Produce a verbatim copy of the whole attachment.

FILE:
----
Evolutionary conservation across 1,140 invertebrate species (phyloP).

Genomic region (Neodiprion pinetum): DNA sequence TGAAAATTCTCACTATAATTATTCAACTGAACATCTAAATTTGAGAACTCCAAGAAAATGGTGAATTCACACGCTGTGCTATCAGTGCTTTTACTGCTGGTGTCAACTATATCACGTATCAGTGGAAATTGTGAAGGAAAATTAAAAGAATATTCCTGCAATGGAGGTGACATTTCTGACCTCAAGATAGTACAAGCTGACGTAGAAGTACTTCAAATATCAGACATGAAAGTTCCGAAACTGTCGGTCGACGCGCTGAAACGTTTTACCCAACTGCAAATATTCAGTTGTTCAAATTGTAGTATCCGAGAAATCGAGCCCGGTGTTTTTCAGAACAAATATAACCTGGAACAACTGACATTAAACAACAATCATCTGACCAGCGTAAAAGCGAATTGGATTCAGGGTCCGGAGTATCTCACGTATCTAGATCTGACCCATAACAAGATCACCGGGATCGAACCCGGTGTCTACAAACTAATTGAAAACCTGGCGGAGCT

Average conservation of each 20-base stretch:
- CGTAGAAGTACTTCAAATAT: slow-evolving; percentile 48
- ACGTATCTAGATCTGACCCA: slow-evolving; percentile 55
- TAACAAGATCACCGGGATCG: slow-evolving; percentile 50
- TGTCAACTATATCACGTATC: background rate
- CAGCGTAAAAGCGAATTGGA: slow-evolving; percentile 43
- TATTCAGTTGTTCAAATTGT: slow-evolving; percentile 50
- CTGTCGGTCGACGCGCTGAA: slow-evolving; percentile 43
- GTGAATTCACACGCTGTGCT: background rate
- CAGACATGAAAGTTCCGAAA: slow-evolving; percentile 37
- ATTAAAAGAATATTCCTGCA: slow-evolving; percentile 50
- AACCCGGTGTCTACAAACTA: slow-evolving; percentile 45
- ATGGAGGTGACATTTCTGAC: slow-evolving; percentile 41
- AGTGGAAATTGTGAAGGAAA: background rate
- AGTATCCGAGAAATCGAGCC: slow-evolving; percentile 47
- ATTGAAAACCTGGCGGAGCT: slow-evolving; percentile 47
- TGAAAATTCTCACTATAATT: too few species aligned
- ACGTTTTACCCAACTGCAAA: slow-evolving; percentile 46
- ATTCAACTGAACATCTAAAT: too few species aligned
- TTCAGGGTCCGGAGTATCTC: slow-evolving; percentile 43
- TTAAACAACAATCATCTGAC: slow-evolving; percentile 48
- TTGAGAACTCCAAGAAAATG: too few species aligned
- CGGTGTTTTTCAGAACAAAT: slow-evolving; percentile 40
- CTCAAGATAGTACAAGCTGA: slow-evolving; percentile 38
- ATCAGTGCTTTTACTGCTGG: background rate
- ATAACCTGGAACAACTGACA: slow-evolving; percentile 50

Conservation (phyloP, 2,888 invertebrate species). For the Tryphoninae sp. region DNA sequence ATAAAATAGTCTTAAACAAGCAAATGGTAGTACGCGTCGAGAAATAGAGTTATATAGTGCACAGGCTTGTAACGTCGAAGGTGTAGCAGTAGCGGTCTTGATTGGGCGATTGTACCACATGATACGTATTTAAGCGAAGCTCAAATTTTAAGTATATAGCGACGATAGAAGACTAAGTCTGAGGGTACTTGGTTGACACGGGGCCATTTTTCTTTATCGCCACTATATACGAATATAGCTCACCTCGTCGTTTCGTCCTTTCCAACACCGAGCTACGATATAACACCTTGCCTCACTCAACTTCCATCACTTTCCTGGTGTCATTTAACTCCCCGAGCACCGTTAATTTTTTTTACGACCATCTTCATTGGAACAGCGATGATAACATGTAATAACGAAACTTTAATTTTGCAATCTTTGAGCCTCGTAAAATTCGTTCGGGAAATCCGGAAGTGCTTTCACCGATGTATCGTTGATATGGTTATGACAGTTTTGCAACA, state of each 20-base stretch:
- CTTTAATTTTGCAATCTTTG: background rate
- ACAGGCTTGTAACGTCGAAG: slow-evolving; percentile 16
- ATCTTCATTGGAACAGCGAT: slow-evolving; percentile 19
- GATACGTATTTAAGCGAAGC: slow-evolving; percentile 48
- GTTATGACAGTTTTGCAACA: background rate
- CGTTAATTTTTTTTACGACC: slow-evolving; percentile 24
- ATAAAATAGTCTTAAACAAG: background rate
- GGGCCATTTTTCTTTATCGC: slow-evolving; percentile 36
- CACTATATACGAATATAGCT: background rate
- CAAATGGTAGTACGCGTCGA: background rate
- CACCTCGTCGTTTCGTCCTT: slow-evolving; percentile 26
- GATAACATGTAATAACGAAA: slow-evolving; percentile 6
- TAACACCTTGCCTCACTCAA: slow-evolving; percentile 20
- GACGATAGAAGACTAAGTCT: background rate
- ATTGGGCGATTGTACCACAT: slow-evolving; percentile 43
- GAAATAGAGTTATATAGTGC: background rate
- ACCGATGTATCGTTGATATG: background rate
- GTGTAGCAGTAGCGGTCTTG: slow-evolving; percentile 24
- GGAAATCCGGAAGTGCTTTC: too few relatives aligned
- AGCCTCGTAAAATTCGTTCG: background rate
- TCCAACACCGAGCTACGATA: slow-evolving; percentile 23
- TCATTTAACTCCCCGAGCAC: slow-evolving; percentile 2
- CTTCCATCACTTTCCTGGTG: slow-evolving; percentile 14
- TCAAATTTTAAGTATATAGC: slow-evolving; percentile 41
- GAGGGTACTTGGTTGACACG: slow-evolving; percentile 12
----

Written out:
Evolutionary conservation across 1,140 invertebrate species (phyloP).

Genomic region (Neodiprion pinetum): DNA sequence TGAAAATTCTCACTATAATTATTCAACTGAACATCTAAATTTGAGAACTCCAAGAAAATGGTGAATTCACACGCTGTGCTATCAGTGCTTTTACTGCTGGTGTCAACTATATCACGTATCAGTGGAAATTGTGAAGGAAAATTAAAAGAATATTCCTGCAATGGAGGTGACATTTCTGACCTCAAGATAGTACAAGCTGACGTAGAAGTACTTCAAATATCAGACATGAAAGTTCCGAAACTGTCGGTCGACGCGCTGAAACGTTTTACCCAACTGCAAATATTCAGTTGTTCAAATTGTAGTATCCGAGAAATCGAGCCCGGTGTTTTTCAGAACAAATATAACCTGGAACAACTGACATTAAACAACAATCATCTGACCAGCGTAAAAGCGAATTGGATTCAGGGTCCGGAGTATCTCACGTATCTAGATCTGACCCATAACAAGATCACCGGGATCGAACCCGGTGTCTACAAACTAATTGAAAACCTGGCGGAGCT

Average conservation of each 20-base stretch:
- CGTAGAAGTACTTCAAATAT: slow-evolving; percentile 48
- ACGTATCTAGATCTGACCCA: slow-evolving; percentile 55
- TAACAAGATCACCGGGATCG: slow-evolving; percentile 50
- TGTCAACTATATCACGTATC: background rate
- CAGCGTAAAAGCGAATTGGA: slow-evolving; percentile 43
- TATTCAGTTGTTCAAATTGT: slow-evolving; percentile 50
- CTGTCGGTCGACGCGCTGAA: slow-evolving; percentile 43
- GTGAATTCACACGCTGTGCT: background rate
- CAGACATGAAAGTTCCGAAA: slow-evolving; percentile 37
- ATTAAAAGAATATTCCTGCA: slow-evolving; percentile 50
- AACCCGGTGTCTACAAACTA: slow-evolving; percentile 45
- ATGGAGGTGACATTTCTGAC: slow-evolving; percentile 41
- AGTGGAAATTGTGAAGGAAA: background rate
- AGTATCCGAGAAATCGAGCC: slow-evolving; percentile 47
- ATTGAAAACCTGGCGGAGCT: slow-evolving; percentile 47
- TGAAAATTCTCACTATAATT: too few species aligned
- ACGTTTTACCCAACTGCAAA: slow-evolving; percentile 46
- ATTCAACTGAACATCTAAAT: too few species aligned
- TTCAGGGTCCGGAGTATCTC: slow-evolving; percentile 43
- TTAAACAACAATCATCTGAC: slow-evolving; percentile 48
- TTGAGAACTCCAAGAAAATG: too few species aligned
- CGGTGTTTTTCAGAACAAAT: slow-evolving; percentile 40
- CTCAAGATAGTACAAGCTGA: slow-evolving; percentile 38
- ATCAGTGCTTTTACTGCTGG: background rate
- ATAACCTGGAACAACTGACA: slow-evolving; percentile 50

Conservation (phyloP, 2,888 invertebrate species). For the Tryphoninae sp. region DNA sequence ATAAAATAGTCTTAAACAAGCAAATGGTAGTACGCGTCGAGAAATAGAGTTATATAGTGCACAGGCTTGTAACGTCGAAGGTGTAGCAGTAGCGGTCTTGATTGGGCGATTGTACCACATGATACGTATTTAAGCGAAGCTCAAATTTTAAGTATATAGCGACGATAGAAGACTAAGTCTGAGGGTACTTGGTTGACACGGGGCCATTTTTCTTTATCGCCACTATATACGAATATAGCTCACCTCGTCGTTTCGTCCTTTCCAACACCGAGCTACGATATAACACCTTGCCTCACTCAACTTCCATCACTTTCCTGGTGTCATTTAACTCCCCGAGCACCGTTAATTTTTTTTACGACCATCTTCATTGGAACAGCGATGATAACATGTAATAACGAAACTTTAATTTTGCAATCTTTGAGCCTCGTAAAATTCGTTCGGGAAATCCGGAAGTGCTTTCACCGATGTATCGTTGATATGGTTATGACAGTTTTGCAACA, state of each 20-base stretch:
- CTTTAATTTTGCAATCTTTG: background rate
- ACAGGCTTGTAACGTCGAAG: slow-evolving; percentile 16
- ATCTTCATTGGAACAGCGAT: slow-evolving; percentile 19
- GATACGTATTTAAGCGAAGC: slow-evolving; percentile 48
- GTTATGACAGTTTTGCAACA: background rate
- CGTTAATTTTTTTTACGACC: slow-evolving; percentile 24
- ATAAAATAGTCTTAAACAAG: background rate
- GGGCCATTTTTCTTTATCGC: slow-evolving; percentile 36
- CACTATATACGAATATAGCT: background rate
- CAAATGGTAGTACGCGTCGA: background rate
- CACCTCGTCGTTTCGTCCTT: slow-evolving; percentile 26
- GATAACATGTAATAACGAAA: slow-evolving; percentile 6
- TAACACCTTGCCTCACTCAA: slow-evolving; percentile 20
- GACGATAGAAGACTAAGTCT: background rate
- ATTGGGCGATTGTACCACAT: slow-evolving; percentile 43
- GAAATAGAGTTATATAGTGC: background rate
- ACCGATGTATCGTTGATATG: background rate
- GTGTAGCAGTAGCGGTCTTG: slow-evolving; percentile 24
- GGAAATCCGGAAGTGCTTTC: too few relatives aligned
- AGCCTCGTAAAATTCGTTCG: background rate
- TCCAACACCGAGCTACGATA: slow-evolving; percentile 23
- TCATTTAACTCCCCGAGCAC: slow-evolving; percentile 2
- CTTCCATCACTTTCCTGGTG: slow-evolving; percentile 14
- TCAAATTTTAAGTATATAGC: slow-evolving; percentile 41
- GAGGGTACTTGGTTGACACG: slow-evolving; percentile 12